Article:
Lennox repurchased $100 million of stock in the first quarter of 2020, has placed repurchase plans for the second quarter on hold, and will review plans for the third and fourth quarters as the year progresses; previous guidance was for $400 million of stock repurchases in 2020.
For Emerson, net sales of $4.2 billion were down 9 percent; underlying sales were down 7 percent, as demand declined significantly in March due to the rapid spread of COVID-19.
“The spread of the COVID-19 pandemic and associated uncertainty, social distancing, and business closure mandates negatively affected nearly all of our end markets and geographies, particularly in China, the United States, and Europe,” the company said in its financial statement. “One exception, however, was the surge in demand for products and solutions that support medical and life science end markets. Additionally, our businesses were negatively affected by the dramatic drop in oil and gas prices resulting from geopolitical tensions and a surge in global supply.”
Coronavirus and Construction Slowdown
Bluedorn said demand has slowed due to the pandemic from multiple sectors, and he anticipates it will continue to slow but at different rates.
“We saw contractors…stocking up less residential equipment ahead of the spring and summer seasons, due to the rising economic uncertainty, and national account customers in both our commercial and refrigeration businesses have pushed orders out,” he said. “I think the phenomena that you saw in first quarter will play out for a little bit longer, which is the starts that have started will continue, and so I wouldn't be surprised to see — in the near term — new construction up as add-on and replacement continues to go down. But I think certainly during the second half of the year, new construction will start to pull back significantly,” he said.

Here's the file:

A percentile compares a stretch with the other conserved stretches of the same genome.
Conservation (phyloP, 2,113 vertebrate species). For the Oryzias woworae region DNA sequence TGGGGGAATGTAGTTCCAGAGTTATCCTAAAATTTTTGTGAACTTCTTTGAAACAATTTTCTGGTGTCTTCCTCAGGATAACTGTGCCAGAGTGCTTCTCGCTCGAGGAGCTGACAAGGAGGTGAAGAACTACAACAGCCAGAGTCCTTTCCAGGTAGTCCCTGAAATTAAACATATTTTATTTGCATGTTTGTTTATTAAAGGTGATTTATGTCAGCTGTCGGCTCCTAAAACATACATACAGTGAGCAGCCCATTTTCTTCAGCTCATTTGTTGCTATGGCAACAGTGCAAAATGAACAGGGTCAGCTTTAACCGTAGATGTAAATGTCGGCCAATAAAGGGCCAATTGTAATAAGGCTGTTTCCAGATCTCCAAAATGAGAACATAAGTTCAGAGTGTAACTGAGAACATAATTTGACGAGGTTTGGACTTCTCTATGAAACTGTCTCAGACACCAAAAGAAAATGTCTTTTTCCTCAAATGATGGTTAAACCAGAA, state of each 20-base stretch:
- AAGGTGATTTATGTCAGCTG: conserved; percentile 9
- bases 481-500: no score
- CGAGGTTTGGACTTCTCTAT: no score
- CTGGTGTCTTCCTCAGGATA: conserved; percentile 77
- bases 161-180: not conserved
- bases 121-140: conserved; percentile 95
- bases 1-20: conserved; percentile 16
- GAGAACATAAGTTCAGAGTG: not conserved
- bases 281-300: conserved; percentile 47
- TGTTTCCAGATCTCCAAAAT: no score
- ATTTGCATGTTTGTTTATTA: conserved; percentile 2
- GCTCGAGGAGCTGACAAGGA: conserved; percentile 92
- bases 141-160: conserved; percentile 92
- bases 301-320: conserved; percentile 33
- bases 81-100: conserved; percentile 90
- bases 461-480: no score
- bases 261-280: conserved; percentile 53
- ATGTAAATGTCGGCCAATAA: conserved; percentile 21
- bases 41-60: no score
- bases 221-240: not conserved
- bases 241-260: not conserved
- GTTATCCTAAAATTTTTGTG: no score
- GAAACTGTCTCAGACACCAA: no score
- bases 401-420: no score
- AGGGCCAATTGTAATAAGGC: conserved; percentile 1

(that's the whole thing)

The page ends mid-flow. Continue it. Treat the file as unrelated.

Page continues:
Demand business — where a contractor sees a job, buys the equipment, and installs it — is “actually hanging in there relatively well,” Bluedorn said. “It's down low single digits, but where we're seeing a real slowdown is dealers stocking up for the summer selling season; they're just not doing that, given all the uncertainty.”
New construction will continue until all the projects that have started wind down, he predicted.
“That hasn’t happened yet, but it will,” he said. “Planned replacement continues to flow for a little bit, until all the decision-makers decide what they need to do to pull back to get their companies lined up correctly.” Planned replacements have been slowing somewhat for the last two weeks, he reported.
“My experience … during 9/11 is, the marble rolls off the table on commercial quickly when it happens,” he said. “The marble hasn't rolled off yet — I mean, we’re down — but our guess is, it will.”
Emergency replacements, however, will continue to flow “even in tough times, because people need to buy HVAC,” Bluedorn predicted. “If we end up in a world, which it looks like we're going to, with 25-30 percent unemployment, people are going to try and band-aid their units. I think we'll see a spike up in repair parts and a decline in units.